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Should You Hire a Dog Walker?

Should You Hire a Dog Walker?

As a self-proclaimed “pro street walker” (though not in the way you might be thinking), I’ve got some insider knowledge to share on the world of dog walking. After all, I’ve been in this business for over 15 years, navigating the ins and outs of caring for furry clients while their human parents are away.

Let me start by dispelling a common myth – anyone can’t just call themselves a dog walker and expect to do a great job. It takes a certain skill set, commitment, and understanding of dog behavior to be a truly exceptional walker. And with your pup’s well-being on the line, you’ll want to make sure you’re hiring the right person for the job.

The Good, The Bad, and The Smelly

When it comes to finding a dog walker, you’ve got a few options. You can go the route of a solo “dog walking artiste” like yours truly, or you can work with a larger service. Both have their pros and cons, kind of like the difference between shopping at a mom-and-pop store versus a big box retailer.

The solo walker, for example, can offer a more personalized experience. We tend to form close bonds with our canine clients, and your pup will likely get individualized attention and playtime. On the flip side, our availability and policies can be a bit more, shall we say, flexible.

On the other hand, larger dog walking companies offer increased convenience and accountability. They’ve got a team of walkers, so coverage isn’t an issue if your regular walker is sick or on vacation. Plus, they typically have comprehensive insurance and detailed contracts to protect you. The downside? Well, let’s just say the personal touch might not be quite as strong.

Ultimately, it comes down to what works best for your lifestyle and your dog’s needs. But no matter which route you choose, you’ll want to do your due diligence. After all, this person (or team) will be entrusted with your canine companion’s care – and the keys to your home.

Vetting Your Potential Dog Walker

The first step in finding the right dog walker is the meet-and-greet. This should be a free consultation at your home, where you can get a feel for how the walker interacts with your pup. And don’t just observe the boss – make sure the primary walker who will be assigned to your home comes along too.

Pay close attention to how your dog reacts. Unless they’re particularly shy, they should warm up to the walker pretty quickly. After all, we dog walkers have a certain je ne sais quoi that dogs just can’t resist. If your pup seems fearful or uneasy, that’s a red flag.

Speaking of red flags, if the walker is pushy or insists on forced interactions, that’s a definite no-go. A good walker will be patient, letting your dog initiate contact on their own terms. And if your pup is on the more timid side, don’t be afraid to request a second meeting to see if any progress is made.

Remember, dogs can act quite differently when their owners aren’t around. That big, boisterous mutt who barks up a storm when you answer the door might turn into a silent sentinel when the walker arrives. So at some point, you’ll need to let the walker come solo to get the full picture.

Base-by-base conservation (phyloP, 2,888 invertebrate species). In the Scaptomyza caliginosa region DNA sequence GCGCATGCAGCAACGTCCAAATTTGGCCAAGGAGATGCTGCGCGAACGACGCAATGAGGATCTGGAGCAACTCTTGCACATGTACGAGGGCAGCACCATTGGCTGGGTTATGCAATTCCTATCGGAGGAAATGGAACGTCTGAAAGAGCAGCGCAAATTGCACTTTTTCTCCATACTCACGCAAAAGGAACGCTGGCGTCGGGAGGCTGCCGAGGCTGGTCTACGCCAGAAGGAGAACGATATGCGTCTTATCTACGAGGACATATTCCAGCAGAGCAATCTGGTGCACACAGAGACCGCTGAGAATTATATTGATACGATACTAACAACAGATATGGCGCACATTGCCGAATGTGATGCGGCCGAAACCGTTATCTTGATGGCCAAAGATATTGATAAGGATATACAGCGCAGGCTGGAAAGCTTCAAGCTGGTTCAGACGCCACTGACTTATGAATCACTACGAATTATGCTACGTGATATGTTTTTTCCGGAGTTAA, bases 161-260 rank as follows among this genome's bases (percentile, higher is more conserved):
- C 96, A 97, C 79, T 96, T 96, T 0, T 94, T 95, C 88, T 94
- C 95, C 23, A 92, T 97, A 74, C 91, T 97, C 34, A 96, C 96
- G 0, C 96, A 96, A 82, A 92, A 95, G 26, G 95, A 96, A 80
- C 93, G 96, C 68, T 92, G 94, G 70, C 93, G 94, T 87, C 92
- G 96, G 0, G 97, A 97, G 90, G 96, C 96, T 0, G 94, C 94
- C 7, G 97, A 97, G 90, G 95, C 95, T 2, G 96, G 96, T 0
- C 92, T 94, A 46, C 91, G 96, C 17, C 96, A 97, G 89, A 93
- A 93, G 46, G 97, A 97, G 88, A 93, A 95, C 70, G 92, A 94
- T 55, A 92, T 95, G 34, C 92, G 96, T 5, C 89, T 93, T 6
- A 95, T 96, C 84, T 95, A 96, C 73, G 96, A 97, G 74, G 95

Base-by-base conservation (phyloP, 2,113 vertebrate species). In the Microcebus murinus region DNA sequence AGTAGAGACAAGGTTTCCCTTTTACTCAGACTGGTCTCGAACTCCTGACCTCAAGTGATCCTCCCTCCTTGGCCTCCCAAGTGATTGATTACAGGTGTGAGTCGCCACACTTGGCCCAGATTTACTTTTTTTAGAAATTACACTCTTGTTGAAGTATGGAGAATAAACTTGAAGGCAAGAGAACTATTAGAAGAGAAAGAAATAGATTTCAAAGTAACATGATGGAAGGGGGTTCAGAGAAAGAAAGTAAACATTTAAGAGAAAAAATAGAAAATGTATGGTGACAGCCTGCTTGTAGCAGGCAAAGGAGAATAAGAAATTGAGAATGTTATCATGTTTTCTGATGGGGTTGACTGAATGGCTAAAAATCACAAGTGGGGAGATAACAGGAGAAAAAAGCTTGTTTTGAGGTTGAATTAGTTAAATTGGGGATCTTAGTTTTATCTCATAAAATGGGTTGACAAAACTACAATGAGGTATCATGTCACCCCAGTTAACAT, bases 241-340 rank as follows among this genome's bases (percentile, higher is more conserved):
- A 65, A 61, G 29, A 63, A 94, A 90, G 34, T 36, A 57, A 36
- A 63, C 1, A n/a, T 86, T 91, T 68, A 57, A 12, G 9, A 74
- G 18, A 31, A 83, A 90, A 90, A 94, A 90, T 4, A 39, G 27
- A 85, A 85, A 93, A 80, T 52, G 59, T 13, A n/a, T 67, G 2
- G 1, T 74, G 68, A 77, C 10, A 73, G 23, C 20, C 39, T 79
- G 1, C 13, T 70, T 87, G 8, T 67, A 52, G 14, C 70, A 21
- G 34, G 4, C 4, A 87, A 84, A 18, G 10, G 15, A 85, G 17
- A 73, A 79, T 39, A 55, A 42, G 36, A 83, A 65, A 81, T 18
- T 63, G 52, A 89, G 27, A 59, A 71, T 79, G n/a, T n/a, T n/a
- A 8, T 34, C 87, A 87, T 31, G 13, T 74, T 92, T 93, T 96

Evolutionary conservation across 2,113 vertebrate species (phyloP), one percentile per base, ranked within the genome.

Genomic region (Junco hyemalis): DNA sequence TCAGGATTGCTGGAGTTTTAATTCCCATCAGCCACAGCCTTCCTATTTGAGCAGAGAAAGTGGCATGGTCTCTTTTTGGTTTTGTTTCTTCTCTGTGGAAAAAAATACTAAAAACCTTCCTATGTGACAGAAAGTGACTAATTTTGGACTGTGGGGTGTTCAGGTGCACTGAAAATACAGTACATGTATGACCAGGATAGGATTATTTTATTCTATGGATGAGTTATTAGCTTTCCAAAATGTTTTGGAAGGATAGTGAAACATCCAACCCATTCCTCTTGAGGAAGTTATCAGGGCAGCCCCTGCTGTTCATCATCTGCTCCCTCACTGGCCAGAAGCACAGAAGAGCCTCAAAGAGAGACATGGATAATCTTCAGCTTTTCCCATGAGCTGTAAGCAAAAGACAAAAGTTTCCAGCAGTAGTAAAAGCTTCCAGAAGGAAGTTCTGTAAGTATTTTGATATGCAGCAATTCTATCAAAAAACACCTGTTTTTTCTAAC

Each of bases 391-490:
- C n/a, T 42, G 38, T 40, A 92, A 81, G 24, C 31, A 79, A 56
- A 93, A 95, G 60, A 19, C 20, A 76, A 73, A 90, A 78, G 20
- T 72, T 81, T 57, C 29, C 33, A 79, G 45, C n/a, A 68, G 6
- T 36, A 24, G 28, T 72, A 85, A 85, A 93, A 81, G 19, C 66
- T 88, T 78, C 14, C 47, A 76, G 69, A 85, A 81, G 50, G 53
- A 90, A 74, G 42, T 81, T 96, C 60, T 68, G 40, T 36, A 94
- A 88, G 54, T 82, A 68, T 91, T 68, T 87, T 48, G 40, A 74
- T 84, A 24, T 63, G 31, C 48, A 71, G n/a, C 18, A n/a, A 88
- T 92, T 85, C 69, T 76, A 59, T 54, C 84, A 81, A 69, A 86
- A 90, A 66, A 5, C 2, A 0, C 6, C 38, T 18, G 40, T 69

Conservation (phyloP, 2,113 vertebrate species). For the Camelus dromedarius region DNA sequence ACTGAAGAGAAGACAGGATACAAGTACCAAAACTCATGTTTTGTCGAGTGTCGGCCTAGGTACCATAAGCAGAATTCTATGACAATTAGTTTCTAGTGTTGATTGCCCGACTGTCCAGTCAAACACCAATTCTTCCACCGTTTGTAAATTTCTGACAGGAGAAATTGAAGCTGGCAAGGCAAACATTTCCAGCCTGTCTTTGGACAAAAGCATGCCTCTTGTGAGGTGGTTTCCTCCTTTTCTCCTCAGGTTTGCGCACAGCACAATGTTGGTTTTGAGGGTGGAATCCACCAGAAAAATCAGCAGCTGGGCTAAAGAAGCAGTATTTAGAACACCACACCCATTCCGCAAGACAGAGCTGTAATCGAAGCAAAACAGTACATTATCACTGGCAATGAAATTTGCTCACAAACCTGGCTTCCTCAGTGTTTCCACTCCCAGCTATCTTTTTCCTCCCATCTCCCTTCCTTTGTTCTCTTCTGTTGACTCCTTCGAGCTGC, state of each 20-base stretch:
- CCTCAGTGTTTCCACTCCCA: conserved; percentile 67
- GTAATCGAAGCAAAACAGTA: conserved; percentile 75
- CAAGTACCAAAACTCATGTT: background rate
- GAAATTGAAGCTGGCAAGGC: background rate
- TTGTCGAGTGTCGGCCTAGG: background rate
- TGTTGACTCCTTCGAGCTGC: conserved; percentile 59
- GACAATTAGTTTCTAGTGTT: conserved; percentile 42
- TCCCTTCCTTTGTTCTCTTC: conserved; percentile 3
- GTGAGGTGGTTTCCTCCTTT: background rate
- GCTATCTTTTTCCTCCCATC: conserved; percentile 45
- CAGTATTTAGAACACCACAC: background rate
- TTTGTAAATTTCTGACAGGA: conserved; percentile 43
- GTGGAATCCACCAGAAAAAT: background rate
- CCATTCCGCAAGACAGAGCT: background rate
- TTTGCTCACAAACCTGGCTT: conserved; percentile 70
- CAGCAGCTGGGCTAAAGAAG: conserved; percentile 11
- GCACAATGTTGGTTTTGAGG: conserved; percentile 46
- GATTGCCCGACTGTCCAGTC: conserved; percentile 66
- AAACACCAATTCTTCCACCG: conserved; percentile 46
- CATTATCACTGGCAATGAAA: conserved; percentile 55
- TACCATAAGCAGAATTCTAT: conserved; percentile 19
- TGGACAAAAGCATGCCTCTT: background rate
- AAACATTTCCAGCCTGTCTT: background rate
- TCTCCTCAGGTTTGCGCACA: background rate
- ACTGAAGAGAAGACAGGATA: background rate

Laying Down the (Poop Scoop) Law

Once you’ve found a walker you’re comfortable with, it’s time to get down to the nitty-gritty details. What’s their cancellation policy? What are the daily and weekly rates? How will you know they showed up each day? These are all important questions to hash out upfront.

Speaking of showing up, a good walker should leave some sort of proof – whether it’s a detailed note, a pre-printed checklist, or even photographic evidence of your pup’s antics. After all, you want to be sure your furry friend is getting the care and attention they deserve.

And if your dog has any medical or behavioral issues, be upfront about them. A responsible walker will have no problem discussing how they can safely and effectively handle your pup’s needs. In fact, they’ll likely have plenty of follow-up questions to ensure they’re prepared.

At the end of the day, choosing a dog walker is a big decision. You’re entrusting this person not just with your beloved companion, but with the keys to your home. It’s natural to feel a bit uneasy about it. But if you do your homework and go with your gut, you can find a walker who will treat your pup like the VIP they are.

The Human-Dog Bond

I’ve been in this business long enough to see the truly special relationships that can form between dogs and their walkers. We become part of the pack, in a sense – an honorary member of the family. And that’s a responsibility I don’t take lightly.

Whether you opt for a solo artist or a larger company, your dog walker should view their role as more than just a transactional service. They should be genuinely excited to meet your pup, engage them in enriching activities, and provide the kind of care and attention you’d expect from a trusted friend.

After all, dogs are family. And when you’ve got to be away, you want to know your furry loved one is in good hands. So take the time to find the right walker, and you might just discover a new lifelong bond – for both you and your pup.

Now, if you’ll excuse me, I’ve got some paw-print-filled “Poop Diaries” to write. It’s all in a day’s work for this pro street walker.

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